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KxBurns
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Couplings

On what basis do the main characters chose their romantic partners? What do they seek from marriage? How do their criteria and expectations differ from their parents’ generation?

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Guerneymember12
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Re: Couplings

Yes, their pickings differ from their perents generation.  Make that YES they differ.  Of course I wasn't there but the parents from the earlier generation were concerned with :smileysad:women - support , stability)( men - beauty, reputation, hostess)from what I gather from reading works from that generation.  and when you read this book almost all of the girls make the comment that they know their parents would not approve of the men whom they choose.  Dave knows that his parents would have wanted Emily for him, but HE doesnt want her.  He can just tell by the way his mother looks at him.  From the beginning of the book, I thought Tal was wonderful so sweet and I wanted him to have who he wanted which is Sadie, of course the book isn't over but it isn't looking that way......Who knows how they choose, now it appears to really be a work of pheremones is my guess.  aybe Sadie is looking for someone powerful, she appears to be the kind to do so.  And I'm really proud of Emily being able to not give in to Curtis, she read him well.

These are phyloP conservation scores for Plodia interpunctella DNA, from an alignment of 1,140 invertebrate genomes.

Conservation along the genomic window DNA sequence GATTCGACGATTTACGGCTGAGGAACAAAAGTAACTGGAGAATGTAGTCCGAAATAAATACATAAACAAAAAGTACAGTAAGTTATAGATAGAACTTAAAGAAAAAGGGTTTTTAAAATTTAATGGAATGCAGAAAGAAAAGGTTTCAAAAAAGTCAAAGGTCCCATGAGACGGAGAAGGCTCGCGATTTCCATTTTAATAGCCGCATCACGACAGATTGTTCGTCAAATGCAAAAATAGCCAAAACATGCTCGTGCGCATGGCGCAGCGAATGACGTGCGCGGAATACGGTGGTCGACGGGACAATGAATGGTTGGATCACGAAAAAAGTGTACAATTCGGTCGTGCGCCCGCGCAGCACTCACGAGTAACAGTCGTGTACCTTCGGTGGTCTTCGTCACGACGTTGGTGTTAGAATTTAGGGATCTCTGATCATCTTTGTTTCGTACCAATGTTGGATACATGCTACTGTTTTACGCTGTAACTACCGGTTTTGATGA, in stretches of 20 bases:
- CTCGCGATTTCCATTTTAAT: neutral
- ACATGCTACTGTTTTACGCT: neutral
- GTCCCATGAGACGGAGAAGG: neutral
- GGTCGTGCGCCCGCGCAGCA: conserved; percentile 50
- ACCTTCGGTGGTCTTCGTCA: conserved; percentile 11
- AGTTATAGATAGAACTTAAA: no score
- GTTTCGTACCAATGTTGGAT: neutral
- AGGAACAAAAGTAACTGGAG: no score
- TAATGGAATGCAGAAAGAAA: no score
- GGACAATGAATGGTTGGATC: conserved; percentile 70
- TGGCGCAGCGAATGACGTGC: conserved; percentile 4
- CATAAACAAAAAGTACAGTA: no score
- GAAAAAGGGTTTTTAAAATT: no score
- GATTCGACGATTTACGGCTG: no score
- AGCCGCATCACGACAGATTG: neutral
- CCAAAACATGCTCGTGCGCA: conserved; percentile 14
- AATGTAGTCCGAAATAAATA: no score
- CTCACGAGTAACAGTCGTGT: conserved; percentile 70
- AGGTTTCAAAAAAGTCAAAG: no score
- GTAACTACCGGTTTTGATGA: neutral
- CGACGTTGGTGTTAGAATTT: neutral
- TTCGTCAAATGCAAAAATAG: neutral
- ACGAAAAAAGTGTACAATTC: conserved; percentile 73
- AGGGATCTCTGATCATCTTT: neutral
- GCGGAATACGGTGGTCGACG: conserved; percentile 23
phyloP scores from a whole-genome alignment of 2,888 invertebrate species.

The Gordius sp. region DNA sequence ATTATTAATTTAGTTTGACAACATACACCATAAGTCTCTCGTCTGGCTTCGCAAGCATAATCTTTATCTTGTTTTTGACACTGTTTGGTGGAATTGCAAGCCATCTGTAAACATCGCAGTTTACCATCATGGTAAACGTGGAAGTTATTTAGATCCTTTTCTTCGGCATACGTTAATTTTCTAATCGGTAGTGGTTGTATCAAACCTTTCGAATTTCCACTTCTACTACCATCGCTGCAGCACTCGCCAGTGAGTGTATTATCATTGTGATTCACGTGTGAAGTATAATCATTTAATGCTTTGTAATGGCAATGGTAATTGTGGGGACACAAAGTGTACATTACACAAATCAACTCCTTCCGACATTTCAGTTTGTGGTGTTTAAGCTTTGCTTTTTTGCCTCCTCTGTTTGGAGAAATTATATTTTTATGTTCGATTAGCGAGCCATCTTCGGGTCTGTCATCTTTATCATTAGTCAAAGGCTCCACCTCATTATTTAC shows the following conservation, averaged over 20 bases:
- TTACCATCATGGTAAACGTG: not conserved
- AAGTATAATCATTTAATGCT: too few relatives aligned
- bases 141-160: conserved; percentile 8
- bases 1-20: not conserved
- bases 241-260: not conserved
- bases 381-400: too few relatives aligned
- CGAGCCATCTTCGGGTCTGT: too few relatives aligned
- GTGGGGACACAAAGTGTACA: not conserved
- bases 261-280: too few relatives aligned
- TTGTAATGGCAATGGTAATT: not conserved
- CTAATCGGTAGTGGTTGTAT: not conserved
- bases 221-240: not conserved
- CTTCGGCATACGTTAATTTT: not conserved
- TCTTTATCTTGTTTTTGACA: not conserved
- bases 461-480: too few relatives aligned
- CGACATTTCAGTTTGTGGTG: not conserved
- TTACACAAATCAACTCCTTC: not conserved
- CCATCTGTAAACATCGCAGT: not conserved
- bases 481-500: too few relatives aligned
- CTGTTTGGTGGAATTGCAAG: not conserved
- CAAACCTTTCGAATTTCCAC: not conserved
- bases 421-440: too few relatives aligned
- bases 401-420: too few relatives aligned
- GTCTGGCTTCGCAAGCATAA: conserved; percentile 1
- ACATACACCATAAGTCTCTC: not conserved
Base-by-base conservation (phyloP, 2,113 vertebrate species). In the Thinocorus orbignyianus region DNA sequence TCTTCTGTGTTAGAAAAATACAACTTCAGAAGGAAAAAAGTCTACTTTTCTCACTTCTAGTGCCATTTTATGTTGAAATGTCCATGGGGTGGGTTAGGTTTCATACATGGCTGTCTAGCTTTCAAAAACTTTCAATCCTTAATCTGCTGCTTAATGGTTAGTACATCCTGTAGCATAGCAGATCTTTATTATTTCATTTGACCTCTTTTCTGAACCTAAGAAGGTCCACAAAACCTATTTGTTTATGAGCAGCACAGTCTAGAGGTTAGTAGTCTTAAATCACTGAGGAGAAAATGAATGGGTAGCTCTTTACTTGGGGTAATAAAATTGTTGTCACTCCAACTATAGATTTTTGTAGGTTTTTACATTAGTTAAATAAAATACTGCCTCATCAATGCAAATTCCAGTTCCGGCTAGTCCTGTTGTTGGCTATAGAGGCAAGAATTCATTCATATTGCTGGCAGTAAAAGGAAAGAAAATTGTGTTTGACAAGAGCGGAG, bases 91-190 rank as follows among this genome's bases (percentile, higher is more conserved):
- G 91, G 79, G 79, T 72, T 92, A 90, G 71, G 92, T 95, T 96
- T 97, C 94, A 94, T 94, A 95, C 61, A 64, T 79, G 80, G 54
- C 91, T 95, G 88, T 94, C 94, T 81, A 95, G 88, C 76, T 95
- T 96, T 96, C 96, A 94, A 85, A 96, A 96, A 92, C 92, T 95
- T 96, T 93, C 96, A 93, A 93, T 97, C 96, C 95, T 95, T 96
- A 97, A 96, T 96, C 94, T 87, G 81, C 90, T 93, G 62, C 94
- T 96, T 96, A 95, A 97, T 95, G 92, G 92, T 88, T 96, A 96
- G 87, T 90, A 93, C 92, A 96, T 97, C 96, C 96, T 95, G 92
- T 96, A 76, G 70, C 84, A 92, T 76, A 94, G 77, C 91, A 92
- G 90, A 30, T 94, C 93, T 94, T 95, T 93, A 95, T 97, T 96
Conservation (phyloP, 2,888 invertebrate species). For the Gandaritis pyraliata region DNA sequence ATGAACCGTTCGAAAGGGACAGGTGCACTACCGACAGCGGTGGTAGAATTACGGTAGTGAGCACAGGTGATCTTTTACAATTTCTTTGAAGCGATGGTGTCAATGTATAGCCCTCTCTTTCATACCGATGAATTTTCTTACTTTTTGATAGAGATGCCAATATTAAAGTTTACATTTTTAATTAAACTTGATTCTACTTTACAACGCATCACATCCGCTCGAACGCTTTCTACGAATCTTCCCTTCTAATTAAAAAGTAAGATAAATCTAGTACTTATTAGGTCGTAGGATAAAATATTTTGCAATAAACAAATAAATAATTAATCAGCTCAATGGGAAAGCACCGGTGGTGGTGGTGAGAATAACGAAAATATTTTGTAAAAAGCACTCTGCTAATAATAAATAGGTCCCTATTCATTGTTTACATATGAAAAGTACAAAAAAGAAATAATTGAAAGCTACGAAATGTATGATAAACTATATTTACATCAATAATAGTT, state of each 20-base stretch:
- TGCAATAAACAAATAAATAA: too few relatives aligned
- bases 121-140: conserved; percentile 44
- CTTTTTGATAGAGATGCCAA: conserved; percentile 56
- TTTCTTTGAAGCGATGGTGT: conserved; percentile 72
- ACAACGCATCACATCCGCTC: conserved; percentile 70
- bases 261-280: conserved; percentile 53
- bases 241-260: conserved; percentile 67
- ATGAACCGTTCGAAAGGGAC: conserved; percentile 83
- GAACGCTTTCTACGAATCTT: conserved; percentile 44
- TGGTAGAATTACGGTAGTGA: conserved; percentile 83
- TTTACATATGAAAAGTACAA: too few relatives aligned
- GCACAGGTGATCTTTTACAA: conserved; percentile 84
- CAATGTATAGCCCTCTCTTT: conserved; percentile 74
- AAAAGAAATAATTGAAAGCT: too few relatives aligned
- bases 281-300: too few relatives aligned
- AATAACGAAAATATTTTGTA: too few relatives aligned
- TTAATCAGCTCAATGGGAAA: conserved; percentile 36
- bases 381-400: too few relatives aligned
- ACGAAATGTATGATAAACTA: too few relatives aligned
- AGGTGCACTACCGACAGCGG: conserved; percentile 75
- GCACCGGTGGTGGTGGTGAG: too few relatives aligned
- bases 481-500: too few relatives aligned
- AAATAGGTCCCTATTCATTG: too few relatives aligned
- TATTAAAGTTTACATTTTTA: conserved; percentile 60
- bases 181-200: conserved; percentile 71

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Chatterbox
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Re: Couplings


the parents from the earlier generation were concerned with :smileysad:women - support , stability)( men - beauty, reputation, hostess)

The parents of these characters would have come of age in the late 60s and early 70s -- not the 1950s. They were, many of them, rebelling against their own parents, and NOT choosing spouses for these reasons. (Look at how Beth's mother reflects on her marriage and the wedding, for instance.) The ones who married out of pragmatism tended to be older, like Sadie's parents.

 

What really startled me was that none of the parents (that I can recall) are divorced. Which is completely uncharacteristic of that generation, when divorce rates SOARED. Emily's parents are together, ditto Tad, Dave (I think), Beth, Sadie, and definitely Lil.

 

To what extent do these characters think they are choosing on a different basis when they are actually selecting a partner on the same basis? Look at Sadie's choice of Ed -- just as pragmatic as her mother, albeit in different circumstances. The ultimate example, is of course, Emily -- the fairy-tale, chick lit-style coupling feels convincing (partly because I've read it in so many feel-good novels) but isn't she marrying as much out of those old needs for stability, partnership, companionship, as for love, lust or any 'new' reason?